San Roque de Cumbaza
||This article may have too many section headers dividing up its content. (July 2016)|
|San Roque de Cumbaza|
|Region||San Martín Region|
|Elevation||830 m (2,720 ft)|
San Roque de Cumbaza (also known as San Roque) is a town in the San Martín Region of Peru, approximately a 45-minute drive northwest of the city of Tarapoto. Located in the Amazon rainforest, San Roque is home to a small community of people who mainly work in agriculture. Near the headwaters of the Cumbaza river, San Roque borders the Cordillera Escalera regional conservation area, a small mountain range in the low-jungle. The flora and fauna surrounding the town attract Tarapotinos each weekend to swim and relax alongside the river.
- 1 History
- 2 Geography
- 3 Culture
- 4 Economy
- 5 Infrastructure
- 6 References
In 1875, a family from Lamas, Peru named the town of San Roque after the Catholic Saint, Saint Roch. While the town has officially existed since the mid-eighteenth century, traces of earlier human presence are evident by the discovery of stone axes. Early inhabitants were drawn to the area due to the abundance of fish and local wildlife that find natural refuge in the mountains of the Cordillera Escalera. First peoples included the Tananta and the Amasifuen. During the 20th century, several Mestizo families emigrated from the city of Lamas and began to farm in the area. Many of these families continue to live in San Roque and have been fundamental in establishing the present-day town.
The actual site of the town was originally built along the banks of the river, known as the Pampa. However, in 1910 a devastating flood swept through San Roque and claimed many lives, convincing the remaining San Roquíños to relocate the town higher up the mountain. The Pampa site now serves as a recreational area (see Tourism below).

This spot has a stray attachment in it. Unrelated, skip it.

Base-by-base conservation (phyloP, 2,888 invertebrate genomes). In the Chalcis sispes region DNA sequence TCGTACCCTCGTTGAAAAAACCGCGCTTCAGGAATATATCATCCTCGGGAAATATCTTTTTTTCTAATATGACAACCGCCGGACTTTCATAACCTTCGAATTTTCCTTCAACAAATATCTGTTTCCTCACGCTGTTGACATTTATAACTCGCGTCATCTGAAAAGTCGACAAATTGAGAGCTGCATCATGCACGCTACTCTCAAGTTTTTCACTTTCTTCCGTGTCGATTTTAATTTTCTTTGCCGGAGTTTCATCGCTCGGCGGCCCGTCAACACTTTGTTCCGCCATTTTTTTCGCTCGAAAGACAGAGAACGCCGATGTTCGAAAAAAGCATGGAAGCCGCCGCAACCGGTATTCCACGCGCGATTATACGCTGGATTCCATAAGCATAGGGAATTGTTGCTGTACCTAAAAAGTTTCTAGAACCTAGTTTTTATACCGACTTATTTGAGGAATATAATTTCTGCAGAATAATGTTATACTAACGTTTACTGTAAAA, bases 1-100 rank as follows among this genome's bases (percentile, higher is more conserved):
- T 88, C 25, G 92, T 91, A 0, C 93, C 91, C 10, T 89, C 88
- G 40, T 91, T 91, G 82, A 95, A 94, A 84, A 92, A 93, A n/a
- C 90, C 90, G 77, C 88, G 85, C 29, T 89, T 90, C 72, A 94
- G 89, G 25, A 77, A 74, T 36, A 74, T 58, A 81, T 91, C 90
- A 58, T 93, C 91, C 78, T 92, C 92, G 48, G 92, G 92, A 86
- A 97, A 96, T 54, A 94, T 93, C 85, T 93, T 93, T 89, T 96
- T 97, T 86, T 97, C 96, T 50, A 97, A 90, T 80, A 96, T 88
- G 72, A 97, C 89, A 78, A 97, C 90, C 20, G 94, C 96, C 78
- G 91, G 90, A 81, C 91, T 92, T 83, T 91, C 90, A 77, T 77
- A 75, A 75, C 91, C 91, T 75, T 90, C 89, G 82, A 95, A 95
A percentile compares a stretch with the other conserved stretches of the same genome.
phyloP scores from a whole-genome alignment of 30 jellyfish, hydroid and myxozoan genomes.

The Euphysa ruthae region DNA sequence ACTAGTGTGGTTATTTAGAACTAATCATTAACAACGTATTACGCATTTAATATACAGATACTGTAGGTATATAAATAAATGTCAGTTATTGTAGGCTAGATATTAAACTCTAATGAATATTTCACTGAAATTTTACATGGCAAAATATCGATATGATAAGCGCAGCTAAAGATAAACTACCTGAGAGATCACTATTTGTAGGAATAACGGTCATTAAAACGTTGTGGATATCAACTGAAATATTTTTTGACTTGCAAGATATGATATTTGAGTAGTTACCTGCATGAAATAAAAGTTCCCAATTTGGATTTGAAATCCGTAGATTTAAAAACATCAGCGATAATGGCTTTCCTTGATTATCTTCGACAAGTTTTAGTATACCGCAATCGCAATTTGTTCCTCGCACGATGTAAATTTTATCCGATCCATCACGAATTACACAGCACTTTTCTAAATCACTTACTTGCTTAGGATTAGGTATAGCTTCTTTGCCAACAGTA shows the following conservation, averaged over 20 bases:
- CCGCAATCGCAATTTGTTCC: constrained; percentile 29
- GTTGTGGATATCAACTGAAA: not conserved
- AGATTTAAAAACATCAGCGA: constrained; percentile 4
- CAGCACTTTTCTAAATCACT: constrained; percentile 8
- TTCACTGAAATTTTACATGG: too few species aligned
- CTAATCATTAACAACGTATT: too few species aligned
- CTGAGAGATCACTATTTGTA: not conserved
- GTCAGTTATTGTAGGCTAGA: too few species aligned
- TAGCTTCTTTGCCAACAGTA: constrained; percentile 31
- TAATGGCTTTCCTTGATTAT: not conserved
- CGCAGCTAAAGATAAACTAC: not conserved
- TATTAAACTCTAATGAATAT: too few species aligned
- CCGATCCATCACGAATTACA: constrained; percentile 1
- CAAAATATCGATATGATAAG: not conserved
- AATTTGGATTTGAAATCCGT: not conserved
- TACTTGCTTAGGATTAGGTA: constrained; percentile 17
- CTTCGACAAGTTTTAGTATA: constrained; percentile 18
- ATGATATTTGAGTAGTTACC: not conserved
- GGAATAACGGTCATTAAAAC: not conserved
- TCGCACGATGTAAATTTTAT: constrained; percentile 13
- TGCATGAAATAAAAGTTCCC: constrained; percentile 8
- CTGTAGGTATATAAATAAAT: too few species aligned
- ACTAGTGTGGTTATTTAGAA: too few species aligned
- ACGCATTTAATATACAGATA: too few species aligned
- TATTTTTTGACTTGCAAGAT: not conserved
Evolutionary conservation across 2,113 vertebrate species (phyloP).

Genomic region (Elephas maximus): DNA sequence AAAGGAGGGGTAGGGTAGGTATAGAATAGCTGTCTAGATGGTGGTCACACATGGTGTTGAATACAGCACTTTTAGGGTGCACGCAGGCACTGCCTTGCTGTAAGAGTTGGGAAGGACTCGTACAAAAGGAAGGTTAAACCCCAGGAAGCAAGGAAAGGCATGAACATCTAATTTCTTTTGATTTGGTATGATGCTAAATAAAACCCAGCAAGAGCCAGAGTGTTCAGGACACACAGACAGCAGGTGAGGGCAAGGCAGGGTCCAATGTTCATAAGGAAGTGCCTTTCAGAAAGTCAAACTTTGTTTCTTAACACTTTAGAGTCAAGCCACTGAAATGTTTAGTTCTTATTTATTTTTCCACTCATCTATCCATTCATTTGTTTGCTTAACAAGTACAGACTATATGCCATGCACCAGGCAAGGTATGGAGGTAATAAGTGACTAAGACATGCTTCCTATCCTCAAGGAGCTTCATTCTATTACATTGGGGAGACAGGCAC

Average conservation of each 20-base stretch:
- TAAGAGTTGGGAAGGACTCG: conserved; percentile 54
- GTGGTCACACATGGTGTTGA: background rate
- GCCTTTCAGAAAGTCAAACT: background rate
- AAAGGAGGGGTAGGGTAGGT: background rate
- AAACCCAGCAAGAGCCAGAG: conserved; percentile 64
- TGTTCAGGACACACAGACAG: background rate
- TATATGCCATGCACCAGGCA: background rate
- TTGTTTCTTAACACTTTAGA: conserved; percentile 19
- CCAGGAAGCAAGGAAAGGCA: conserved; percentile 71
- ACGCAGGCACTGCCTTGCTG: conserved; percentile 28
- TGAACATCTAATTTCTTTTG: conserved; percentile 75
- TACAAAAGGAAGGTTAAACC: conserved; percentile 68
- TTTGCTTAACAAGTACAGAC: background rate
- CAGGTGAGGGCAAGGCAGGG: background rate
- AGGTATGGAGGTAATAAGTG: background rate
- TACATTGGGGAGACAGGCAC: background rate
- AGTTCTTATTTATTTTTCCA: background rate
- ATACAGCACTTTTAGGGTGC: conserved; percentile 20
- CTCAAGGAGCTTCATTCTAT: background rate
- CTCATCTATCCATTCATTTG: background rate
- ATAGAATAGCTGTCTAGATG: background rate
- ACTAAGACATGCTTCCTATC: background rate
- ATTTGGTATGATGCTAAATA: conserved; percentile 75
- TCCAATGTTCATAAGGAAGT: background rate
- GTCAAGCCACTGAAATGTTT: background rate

In 1965, San Roque de Cumbaza District became a municipal district, with the town of San Roque as its capital. The jurisdictional boundaries of the district also include the towns of Auacaloma, Chiricyacu, Aviación, and Chunchiwi. The most recent census (2007) noted 1508 people living inside the district.
San Roque is located 830m above sea level.
Annual precipitation for the area is 841mm; the main rainy season occurs from January to mid-March, but rain showers should be expected throughout the year.
The San Martín Region in general is known for its orchids. For example, the capital of the region, Moyobamba, is also known as the city of orchids. In San Roque you can find varieties of orchids such as Scuticaria salesiana, Oncidium heterantha, and Sobralia setigera, among others.
Traditional medicines are used by some San Roquiños to treat a variety of aliments, ranging from the common cold to diabetes. Some of these local medicinal plants include achicoris, ojé (Ficus insipida), ortiga, hierba mora, and pamporégano.
Due to the small human population and the nearby conservation area, San Roque and its surrounding area are home to a wide variety of tropical butterflies, birds, reptiles and mammals. These include but are not limited to:
Myiozetetes similis, Thraupis episcopus, Nyctibius species, Ortalis guttata, Elanoides forficatus, Colaptes punctigula, Aburria aburri, Crypturellus soui, Crotophaga ani, ortalis guttata, and Cacicus cela.
Festivals and events
San Roque celebrates Patron Saint’s Day every July 27 to the 31st. The community hosts cultural activities and sporting events, but does not include many religious observances.
Since 2010, a private company has held an annual marathon in early November, which begins and finishes in San Roque. The event attracts runners from around Peru, and San Roquiños offer a farmer’s market, organize la Festival de la PANI, and sell food and drinks.
Food and drink
Most San Roquiños are agriculturists; meals in San Roque are often very filling, and mainly consist of protein and carbohydrates. Typical dishes in San Roque include juane, inchicapi, timbuchi de shitari, plantanapi, cutacho, tacacho, and uchucuta.
Classic selva (jungle) drinks include chicha de maiz, masato, chuchuhuasi, indanachado, uvachado, and vino de uva, a locally grown wine also known as borgoño.